Welcome back to our Naturally Healthy News newsletter! Last week, we delved into the benefits of adding more green leafy vegetables to your diet to boost lutein and zeaxanthin intake. This week, our vegetable journey continues, but with a twist. We’ve stumbled upon fascinating research about vegetables and longevity that has piqued our interest.

Have you ever wondered if the secret to a longer, healthier life is just a few steps away in your vegetable drawer? While we’ve always known that vegetables are good for us, recent research reveals the why behind their health benefits and gives us even more reasons to add them to our daily meals.

While certain diets can either promote inflammation or alleviate it, maintaining a consistently healthy diet can be a challenge for many individuals. Hence, this study sought to identify which everyday foods are associated with chronic inflammation and mortality risks and which ones hold greater benefits.

What the Study Says

This recent study, published in the Journal of Medicinal Food, has revealed promising findings. It suggests that adding cruciferous vegetables like broccoli, cabbage, and cauliflower to your diet not only reduces inflammation but also lowers the risk of all-cause mortality.

Led by researchers from the University of South Florida and the University of Memphis, the study delved into data from the Multi-Ethnic Study of Atherosclerosis (MESA) to pinpoint specific foods.

To start their investigation, the researchers zeroed in on three plant-based food categories (avocado, greens, and broccoli) and three animal-based ones (ham, sausage, and eggs) commonly found in Western diets. They then scrutinised various inflammatory markers, including interleukin-6 (IL-6), fibrinogen antigen, C-reactive protein, D-Dimer, interleukin-2, matrix metalloproteinase 3, necrosis factor-a soluble receptors, oxidised LDL (oxLDL), and total homocysteine. Their primary aim was to understand how these foods are linked to variable markers of inflammation and overall mortality rates.

Broccoli Comes Out on Top

Their findings unveiled that almost all inflammatory markers, excluding oxLDL, were correlated with mortality in the initial analyses, with the most substantial effects observed with IL-6 and D-dimer. What’s intriguing is that the broccoli category, encompassing broccoli, cabbage, cauliflower, brussels sprouts, sauerkraut, and kimchee, consistently exhibited the strongest results in these analyses, which pointed towards reduced inflammation and lower mortality odds.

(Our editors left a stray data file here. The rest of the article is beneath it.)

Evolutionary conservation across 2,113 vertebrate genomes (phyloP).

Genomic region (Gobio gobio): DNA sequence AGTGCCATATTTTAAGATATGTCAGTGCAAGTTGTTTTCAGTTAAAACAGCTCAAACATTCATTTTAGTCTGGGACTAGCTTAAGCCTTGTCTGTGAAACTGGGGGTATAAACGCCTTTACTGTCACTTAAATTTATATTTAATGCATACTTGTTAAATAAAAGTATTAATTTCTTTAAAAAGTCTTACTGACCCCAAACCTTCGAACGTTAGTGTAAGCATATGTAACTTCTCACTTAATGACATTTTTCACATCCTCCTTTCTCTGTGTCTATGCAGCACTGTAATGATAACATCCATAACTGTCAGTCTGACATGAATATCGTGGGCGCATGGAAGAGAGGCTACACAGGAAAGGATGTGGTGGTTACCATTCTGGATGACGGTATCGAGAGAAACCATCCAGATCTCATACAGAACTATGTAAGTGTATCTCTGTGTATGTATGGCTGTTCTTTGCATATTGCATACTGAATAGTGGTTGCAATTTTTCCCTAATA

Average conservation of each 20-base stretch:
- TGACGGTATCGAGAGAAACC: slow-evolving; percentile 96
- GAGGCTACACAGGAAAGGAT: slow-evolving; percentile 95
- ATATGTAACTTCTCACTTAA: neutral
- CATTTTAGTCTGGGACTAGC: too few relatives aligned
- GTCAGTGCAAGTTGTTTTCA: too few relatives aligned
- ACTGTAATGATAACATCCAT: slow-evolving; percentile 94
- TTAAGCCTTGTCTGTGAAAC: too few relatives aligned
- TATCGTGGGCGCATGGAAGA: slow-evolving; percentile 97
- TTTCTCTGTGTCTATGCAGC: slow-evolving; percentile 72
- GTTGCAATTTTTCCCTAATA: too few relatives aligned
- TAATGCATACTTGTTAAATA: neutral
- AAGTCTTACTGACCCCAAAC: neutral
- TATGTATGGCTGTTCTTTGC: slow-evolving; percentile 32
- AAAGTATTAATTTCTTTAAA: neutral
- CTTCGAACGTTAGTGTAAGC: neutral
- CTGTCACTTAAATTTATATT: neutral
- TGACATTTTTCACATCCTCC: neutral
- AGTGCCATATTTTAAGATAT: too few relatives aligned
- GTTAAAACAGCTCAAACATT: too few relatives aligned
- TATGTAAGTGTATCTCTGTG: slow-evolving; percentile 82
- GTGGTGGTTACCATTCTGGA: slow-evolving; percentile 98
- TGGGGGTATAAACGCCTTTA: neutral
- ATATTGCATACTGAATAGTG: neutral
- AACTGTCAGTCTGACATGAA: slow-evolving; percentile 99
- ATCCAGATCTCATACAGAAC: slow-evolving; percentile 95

In the more complex multivariable models involving IL-6 and D-dimer, minimal and substantial broccoli consumption was linked to decreased mortality odds compared to no consumption at all. This suggests that incorporating cruciferous vegetables into your meals might act as a shield against chronic inflammation and all-cause mortality risks.

What the Experts Say

Nicholas W. Carris, PharmD, BCPS, BCCCP, an associate professor at the University of South Florida and the lead author of the study, reinforce the significance of these findings by stating, “Our findings underscore how everyday foods, especially cruciferous vegetables, can mitigate inflammation and enhance health outcomes. While adhering to a complete, healthy diet may pose challenges for many, integrating these vegetables into regular meals can yield significant benefits.”

Co-author Ganesh V. Halade, PhD, an associate professor at the University of Memphis, stressed the importance of further exploration, stating, “These findings warrant validation in randomised controlled trials to explore a ‘food is medicine’ approach and identify which of these foods, if any, could serve as herbal therapeutics for chronic inflammation.”

Chronic inflammation is implicated in numerous health conditions, such as cardiovascular disease, diabetes, and specific cancers. This study’s results underscore the importance of dietary interventions, particularly those involving cruciferous vegetables, to mitigate inflammation and enhance overall health outcomes.

In Conclusion

As we continue to explore the intricate relationship between diet and health, the potential of everyday foods like cruciferous vegetables is ever more apparent. We can do much more, but this study reminds us that small changes in our dietary habits, like eating more vegetables, can significantly improve our overall health and longevity. Here’s to making delicious and nutritious choices for a vibrant and fulfilling future!



Recommended products:

Active Life™

CurcuminX4000® Original